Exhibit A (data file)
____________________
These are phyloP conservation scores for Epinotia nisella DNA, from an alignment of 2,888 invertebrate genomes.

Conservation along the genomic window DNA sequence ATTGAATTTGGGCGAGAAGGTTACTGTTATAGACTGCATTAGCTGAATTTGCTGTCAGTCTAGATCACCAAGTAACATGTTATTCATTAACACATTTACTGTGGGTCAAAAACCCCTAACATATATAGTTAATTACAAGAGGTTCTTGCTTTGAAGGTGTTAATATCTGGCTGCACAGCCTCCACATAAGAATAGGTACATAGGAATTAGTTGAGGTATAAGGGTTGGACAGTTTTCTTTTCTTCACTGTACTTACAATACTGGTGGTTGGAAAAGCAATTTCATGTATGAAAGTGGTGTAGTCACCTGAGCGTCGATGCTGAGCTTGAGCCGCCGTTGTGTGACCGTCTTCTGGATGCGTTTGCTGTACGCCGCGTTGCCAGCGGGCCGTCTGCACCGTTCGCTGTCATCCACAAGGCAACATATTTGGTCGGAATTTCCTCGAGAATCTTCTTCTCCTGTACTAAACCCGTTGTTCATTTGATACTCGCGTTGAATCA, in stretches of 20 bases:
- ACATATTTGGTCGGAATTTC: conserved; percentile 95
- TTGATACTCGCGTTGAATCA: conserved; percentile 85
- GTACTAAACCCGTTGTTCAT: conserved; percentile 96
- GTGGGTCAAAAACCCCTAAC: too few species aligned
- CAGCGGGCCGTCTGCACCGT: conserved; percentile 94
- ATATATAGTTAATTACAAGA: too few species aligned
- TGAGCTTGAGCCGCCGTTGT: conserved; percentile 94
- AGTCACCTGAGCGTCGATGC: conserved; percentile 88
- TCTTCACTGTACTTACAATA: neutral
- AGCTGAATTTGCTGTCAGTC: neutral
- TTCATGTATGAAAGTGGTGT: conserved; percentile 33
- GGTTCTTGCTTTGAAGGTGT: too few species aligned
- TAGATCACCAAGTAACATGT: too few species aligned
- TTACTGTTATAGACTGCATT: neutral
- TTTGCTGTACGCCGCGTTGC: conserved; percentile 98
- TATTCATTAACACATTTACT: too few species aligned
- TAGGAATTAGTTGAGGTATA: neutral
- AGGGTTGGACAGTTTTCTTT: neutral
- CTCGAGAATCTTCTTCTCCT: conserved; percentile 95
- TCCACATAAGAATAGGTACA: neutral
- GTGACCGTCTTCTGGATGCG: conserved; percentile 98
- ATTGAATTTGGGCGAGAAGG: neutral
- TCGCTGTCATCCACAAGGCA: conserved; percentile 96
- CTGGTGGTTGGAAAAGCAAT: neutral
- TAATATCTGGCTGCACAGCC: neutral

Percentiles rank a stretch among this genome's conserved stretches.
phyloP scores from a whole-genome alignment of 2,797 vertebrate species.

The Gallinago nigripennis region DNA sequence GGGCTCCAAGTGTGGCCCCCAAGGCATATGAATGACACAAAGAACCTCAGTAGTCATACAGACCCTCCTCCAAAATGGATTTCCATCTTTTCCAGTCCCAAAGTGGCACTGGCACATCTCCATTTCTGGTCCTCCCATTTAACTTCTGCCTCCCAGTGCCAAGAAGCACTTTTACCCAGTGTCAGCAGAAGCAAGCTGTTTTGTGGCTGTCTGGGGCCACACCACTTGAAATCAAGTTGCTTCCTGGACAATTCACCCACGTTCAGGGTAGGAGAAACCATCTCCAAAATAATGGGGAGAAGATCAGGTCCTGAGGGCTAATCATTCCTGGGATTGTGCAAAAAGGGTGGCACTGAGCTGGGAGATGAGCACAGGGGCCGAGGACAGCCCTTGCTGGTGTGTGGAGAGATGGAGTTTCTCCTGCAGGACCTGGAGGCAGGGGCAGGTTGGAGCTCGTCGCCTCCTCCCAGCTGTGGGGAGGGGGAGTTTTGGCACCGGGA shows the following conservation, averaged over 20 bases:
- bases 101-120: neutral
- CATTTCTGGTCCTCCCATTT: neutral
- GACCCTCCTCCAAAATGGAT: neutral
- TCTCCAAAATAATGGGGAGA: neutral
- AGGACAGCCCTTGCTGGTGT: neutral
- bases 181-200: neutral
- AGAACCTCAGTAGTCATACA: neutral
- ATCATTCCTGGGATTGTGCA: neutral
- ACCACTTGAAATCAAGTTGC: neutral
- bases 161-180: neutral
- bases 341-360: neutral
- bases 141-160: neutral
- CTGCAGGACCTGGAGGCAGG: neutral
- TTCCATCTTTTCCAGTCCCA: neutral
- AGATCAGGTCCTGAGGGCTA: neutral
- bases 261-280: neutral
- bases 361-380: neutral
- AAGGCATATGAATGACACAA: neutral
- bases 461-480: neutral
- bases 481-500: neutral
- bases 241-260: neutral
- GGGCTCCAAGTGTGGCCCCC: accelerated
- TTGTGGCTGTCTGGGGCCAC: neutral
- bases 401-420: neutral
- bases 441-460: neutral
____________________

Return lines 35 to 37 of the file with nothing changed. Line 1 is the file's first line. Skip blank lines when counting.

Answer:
- AGGACAGCCCTTGCTGGTGT: neutral
- bases 181-200: neutral
- AGAACCTCAGTAGTCATACA: neutral